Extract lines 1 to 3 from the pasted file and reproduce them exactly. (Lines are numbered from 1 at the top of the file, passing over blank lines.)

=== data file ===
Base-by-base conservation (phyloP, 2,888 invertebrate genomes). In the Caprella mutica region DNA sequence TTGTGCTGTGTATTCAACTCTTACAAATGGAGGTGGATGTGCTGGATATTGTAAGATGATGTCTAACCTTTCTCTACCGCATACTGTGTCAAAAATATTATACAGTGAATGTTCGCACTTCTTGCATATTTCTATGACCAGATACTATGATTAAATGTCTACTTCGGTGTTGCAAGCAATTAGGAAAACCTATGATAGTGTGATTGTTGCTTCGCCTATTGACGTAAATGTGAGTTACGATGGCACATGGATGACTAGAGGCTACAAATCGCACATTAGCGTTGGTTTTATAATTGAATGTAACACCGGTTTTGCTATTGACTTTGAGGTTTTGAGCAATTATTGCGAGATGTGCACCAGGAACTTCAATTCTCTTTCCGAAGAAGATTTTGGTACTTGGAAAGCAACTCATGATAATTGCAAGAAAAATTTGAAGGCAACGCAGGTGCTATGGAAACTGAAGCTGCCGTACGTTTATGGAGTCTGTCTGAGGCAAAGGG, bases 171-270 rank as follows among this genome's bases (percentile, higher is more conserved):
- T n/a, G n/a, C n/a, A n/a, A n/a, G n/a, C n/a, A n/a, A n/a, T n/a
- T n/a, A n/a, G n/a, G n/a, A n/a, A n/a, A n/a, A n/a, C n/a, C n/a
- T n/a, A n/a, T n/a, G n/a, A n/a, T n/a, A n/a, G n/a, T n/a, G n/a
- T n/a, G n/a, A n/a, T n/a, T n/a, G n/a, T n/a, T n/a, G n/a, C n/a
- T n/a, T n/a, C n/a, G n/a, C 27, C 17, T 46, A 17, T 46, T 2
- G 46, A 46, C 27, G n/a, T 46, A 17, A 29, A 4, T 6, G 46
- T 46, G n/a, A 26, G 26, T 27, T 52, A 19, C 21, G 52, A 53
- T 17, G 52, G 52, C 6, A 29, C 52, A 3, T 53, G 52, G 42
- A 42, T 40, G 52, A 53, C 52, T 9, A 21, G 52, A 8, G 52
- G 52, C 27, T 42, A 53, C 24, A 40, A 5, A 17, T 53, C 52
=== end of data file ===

Base-by-base conservation (phyloP, 2,888 invertebrate genomes). In the Caprella mutica region DNA sequence TTGTGCTGTGTATTCAACTCTTACAAATGGAGGTGGATGTGCTGGATATTGTAAGATGATGTCTAACCTTTCTCTACCGCATACTGTGTCAAAAATATTATACAGTGAATGTTCGCACTTCTTGCATATTTCTATGACCAGATACTATGATTAAATGTCTACTTCGGTGTTGCAAGCAATTAGGAAAACCTATGATAGTGTGATTGTTGCTTCGCCTATTGACGTAAATGTGAGTTACGATGGCACATGGATGACTAGAGGCTACAAATCGCACATTAGCGTTGGTTTTATAATTGAATGTAACACCGGTTTTGCTATTGACTTTGAGGTTTTGAGCAATTATTGCGAGATGTGCACCAGGAACTTCAATTCTCTTTCCGAAGAAGATTTTGGTACTTGGAAAGCAACTCATGATAATTGCAAGAAAAATTTGAAGGCAACGCAGGTGCTATGGAAACTGAAGCTGCCGTACGTTTATGGAGTCTGTCTGAGGCAAAGGG, bases 171-270 rank as follows among this genome's bases (percentile, higher is more conserved):
- T n/a, G n/a, C n/a, A n/a, A n/a, G n/a, C n/a, A n/a, A n/a, T n/a
- T n/a, A n/a, G n/a, G n/a, A n/a, A n/a, A n/a, A n/a, C n/a, C n/a